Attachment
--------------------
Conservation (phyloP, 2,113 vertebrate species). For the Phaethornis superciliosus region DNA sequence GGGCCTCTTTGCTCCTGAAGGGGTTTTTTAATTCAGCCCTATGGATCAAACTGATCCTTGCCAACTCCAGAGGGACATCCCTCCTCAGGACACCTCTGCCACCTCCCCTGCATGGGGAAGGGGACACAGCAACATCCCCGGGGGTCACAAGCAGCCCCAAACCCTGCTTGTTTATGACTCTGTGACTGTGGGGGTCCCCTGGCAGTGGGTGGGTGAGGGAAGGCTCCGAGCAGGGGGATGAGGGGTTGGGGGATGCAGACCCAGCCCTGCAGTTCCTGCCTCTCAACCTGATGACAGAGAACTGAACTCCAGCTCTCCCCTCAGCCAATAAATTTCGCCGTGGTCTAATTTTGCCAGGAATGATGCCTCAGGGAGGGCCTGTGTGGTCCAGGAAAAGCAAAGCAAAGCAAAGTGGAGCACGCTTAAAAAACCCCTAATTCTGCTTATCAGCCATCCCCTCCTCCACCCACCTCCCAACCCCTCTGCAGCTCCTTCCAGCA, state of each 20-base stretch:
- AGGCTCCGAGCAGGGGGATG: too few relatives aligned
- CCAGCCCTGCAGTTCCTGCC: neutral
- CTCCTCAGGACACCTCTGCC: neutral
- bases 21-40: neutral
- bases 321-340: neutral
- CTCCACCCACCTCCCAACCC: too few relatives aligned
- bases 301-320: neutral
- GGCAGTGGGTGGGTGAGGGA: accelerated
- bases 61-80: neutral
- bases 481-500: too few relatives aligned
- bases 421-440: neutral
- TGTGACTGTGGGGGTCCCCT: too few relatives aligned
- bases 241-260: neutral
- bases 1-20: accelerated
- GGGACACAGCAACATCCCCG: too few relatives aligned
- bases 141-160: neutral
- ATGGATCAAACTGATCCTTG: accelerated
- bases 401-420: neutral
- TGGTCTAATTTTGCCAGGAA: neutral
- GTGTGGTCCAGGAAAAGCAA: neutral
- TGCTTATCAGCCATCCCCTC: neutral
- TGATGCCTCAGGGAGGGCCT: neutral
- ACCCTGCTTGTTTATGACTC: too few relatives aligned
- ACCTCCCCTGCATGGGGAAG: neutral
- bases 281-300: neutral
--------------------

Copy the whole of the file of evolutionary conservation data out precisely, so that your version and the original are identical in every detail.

Conservation (phyloP, 2,113 vertebrate species). For the Phaethornis superciliosus region DNA sequence GGGCCTCTTTGCTCCTGAAGGGGTTTTTTAATTCAGCCCTATGGATCAAACTGATCCTTGCCAACTCCAGAGGGACATCCCTCCTCAGGACACCTCTGCCACCTCCCCTGCATGGGGAAGGGGACACAGCAACATCCCCGGGGGTCACAAGCAGCCCCAAACCCTGCTTGTTTATGACTCTGTGACTGTGGGGGTCCCCTGGCAGTGGGTGGGTGAGGGAAGGCTCCGAGCAGGGGGATGAGGGGTTGGGGGATGCAGACCCAGCCCTGCAGTTCCTGCCTCTCAACCTGATGACAGAGAACTGAACTCCAGCTCTCCCCTCAGCCAATAAATTTCGCCGTGGTCTAATTTTGCCAGGAATGATGCCTCAGGGAGGGCCTGTGTGGTCCAGGAAAAGCAAAGCAAAGCAAAGTGGAGCACGCTTAAAAAACCCCTAATTCTGCTTATCAGCCATCCCCTCCTCCACCCACCTCCCAACCCCTCTGCAGCTCCTTCCAGCA, state of each 20-base stretch:
- AGGCTCCGAGCAGGGGGATG: too few relatives aligned
- CCAGCCCTGCAGTTCCTGCC: neutral
- CTCCTCAGGACACCTCTGCC: neutral
- bases 21-40: neutral
- bases 321-340: neutral
- CTCCACCCACCTCCCAACCC: too few relatives aligned
- bases 301-320: neutral
- GGCAGTGGGTGGGTGAGGGA: accelerated
- bases 61-80: neutral
- bases 481-500: too few relatives aligned
- bases 421-440: neutral
- TGTGACTGTGGGGGTCCCCT: too few relatives aligned
- bases 241-260: neutral
- bases 1-20: accelerated
- GGGACACAGCAACATCCCCG: too few relatives aligned
- bases 141-160: neutral
- ATGGATCAAACTGATCCTTG: accelerated
- bases 401-420: neutral
- TGGTCTAATTTTGCCAGGAA: neutral
- GTGTGGTCCAGGAAAAGCAA: neutral
- TGCTTATCAGCCATCCCCTC: neutral
- TGATGCCTCAGGGAGGGCCT: neutral
- ACCCTGCTTGTTTATGACTC: too few relatives aligned
- ACCTCCCCTGCATGGGGAAG: neutral
- bases 281-300: neutral